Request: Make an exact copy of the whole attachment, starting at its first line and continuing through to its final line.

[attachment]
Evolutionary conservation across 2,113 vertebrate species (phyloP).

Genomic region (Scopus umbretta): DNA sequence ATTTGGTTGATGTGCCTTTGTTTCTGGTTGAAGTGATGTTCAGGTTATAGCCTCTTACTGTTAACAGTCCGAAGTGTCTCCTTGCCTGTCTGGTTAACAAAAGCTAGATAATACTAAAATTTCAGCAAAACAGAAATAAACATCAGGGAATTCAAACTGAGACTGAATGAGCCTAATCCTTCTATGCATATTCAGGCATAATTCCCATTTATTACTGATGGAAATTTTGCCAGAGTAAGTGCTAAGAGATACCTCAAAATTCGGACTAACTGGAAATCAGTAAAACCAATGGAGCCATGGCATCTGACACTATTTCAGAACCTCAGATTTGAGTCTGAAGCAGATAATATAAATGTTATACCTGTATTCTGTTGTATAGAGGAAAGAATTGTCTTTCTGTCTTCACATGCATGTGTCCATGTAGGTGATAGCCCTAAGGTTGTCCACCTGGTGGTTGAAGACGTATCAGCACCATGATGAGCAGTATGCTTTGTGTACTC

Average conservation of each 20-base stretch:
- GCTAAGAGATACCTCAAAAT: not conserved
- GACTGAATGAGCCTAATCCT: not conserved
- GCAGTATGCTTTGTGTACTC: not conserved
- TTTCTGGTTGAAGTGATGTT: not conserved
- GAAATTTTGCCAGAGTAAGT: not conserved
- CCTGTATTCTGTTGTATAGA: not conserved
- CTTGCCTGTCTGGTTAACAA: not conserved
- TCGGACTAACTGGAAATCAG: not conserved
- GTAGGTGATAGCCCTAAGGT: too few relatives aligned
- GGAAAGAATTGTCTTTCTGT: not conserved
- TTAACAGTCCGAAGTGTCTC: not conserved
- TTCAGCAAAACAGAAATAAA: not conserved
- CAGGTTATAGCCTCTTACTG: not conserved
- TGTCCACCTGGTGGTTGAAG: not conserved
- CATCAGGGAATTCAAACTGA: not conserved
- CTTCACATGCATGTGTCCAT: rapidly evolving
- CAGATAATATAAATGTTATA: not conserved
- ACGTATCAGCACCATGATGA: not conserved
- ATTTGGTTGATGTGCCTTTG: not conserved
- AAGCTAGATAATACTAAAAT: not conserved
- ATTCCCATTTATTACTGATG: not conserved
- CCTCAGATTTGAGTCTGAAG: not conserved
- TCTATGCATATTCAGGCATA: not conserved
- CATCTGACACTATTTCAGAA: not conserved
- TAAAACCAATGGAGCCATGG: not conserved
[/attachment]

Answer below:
Evolutionary conservation across 2,113 vertebrate species (phyloP).

Genomic region (Scopus umbretta): DNA sequence ATTTGGTTGATGTGCCTTTGTTTCTGGTTGAAGTGATGTTCAGGTTATAGCCTCTTACTGTTAACAGTCCGAAGTGTCTCCTTGCCTGTCTGGTTAACAAAAGCTAGATAATACTAAAATTTCAGCAAAACAGAAATAAACATCAGGGAATTCAAACTGAGACTGAATGAGCCTAATCCTTCTATGCATATTCAGGCATAATTCCCATTTATTACTGATGGAAATTTTGCCAGAGTAAGTGCTAAGAGATACCTCAAAATTCGGACTAACTGGAAATCAGTAAAACCAATGGAGCCATGGCATCTGACACTATTTCAGAACCTCAGATTTGAGTCTGAAGCAGATAATATAAATGTTATACCTGTATTCTGTTGTATAGAGGAAAGAATTGTCTTTCTGTCTTCACATGCATGTGTCCATGTAGGTGATAGCCCTAAGGTTGTCCACCTGGTGGTTGAAGACGTATCAGCACCATGATGAGCAGTATGCTTTGTGTACTC

Average conservation of each 20-base stretch:
- GCTAAGAGATACCTCAAAAT: not conserved
- GACTGAATGAGCCTAATCCT: not conserved
- GCAGTATGCTTTGTGTACTC: not conserved
- TTTCTGGTTGAAGTGATGTT: not conserved
- GAAATTTTGCCAGAGTAAGT: not conserved
- CCTGTATTCTGTTGTATAGA: not conserved
- CTTGCCTGTCTGGTTAACAA: not conserved
- TCGGACTAACTGGAAATCAG: not conserved
- GTAGGTGATAGCCCTAAGGT: too few relatives aligned
- GGAAAGAATTGTCTTTCTGT: not conserved
- TTAACAGTCCGAAGTGTCTC: not conserved
- TTCAGCAAAACAGAAATAAA: not conserved
- CAGGTTATAGCCTCTTACTG: not conserved
- TGTCCACCTGGTGGTTGAAG: not conserved
- CATCAGGGAATTCAAACTGA: not conserved
- CTTCACATGCATGTGTCCAT: rapidly evolving
- CAGATAATATAAATGTTATA: not conserved
- ACGTATCAGCACCATGATGA: not conserved
- ATTTGGTTGATGTGCCTTTG: not conserved
- AAGCTAGATAATACTAAAAT: not conserved
- ATTCCCATTTATTACTGATG: not conserved
- CCTCAGATTTGAGTCTGAAG: not conserved
- TCTATGCATATTCAGGCATA: not conserved
- CATCTGACACTATTTCAGAA: not conserved
- TAAAACCAATGGAGCCATGG: not conserved